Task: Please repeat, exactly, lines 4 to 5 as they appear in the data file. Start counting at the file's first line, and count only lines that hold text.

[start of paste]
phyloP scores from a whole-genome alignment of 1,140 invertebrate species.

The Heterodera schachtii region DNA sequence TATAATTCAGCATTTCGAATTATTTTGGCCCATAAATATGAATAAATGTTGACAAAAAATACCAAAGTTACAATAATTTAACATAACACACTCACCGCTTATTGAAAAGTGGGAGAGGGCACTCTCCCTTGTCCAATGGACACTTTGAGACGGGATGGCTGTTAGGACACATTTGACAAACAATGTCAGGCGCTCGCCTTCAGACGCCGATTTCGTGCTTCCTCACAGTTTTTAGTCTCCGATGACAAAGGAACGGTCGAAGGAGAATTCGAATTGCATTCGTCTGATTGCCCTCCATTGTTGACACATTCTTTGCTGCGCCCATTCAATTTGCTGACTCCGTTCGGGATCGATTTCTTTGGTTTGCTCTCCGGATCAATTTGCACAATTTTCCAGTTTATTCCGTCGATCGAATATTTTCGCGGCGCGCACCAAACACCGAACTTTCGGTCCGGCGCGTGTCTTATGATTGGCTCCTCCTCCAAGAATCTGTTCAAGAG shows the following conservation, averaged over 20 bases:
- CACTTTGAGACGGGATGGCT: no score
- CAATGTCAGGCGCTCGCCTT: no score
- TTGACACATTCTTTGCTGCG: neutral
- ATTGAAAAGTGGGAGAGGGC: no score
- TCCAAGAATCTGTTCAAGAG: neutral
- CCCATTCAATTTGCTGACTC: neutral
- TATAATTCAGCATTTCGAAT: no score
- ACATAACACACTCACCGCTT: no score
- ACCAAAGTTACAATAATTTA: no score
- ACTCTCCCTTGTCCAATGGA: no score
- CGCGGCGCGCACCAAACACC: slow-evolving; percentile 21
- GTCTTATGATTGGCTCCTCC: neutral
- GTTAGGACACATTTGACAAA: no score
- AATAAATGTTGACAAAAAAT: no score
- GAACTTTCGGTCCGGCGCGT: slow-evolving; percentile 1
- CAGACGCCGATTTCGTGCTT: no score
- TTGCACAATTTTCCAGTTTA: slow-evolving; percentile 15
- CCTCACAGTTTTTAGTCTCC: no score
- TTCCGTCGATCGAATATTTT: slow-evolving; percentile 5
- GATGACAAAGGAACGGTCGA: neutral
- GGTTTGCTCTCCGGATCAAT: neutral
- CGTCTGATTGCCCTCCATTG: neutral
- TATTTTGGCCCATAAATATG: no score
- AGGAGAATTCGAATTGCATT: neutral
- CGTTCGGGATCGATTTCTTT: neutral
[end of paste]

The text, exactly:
- CAATGTCAGGCGCTCGCCTT: no score
- TTGACACATTCTTTGCTGCG: neutral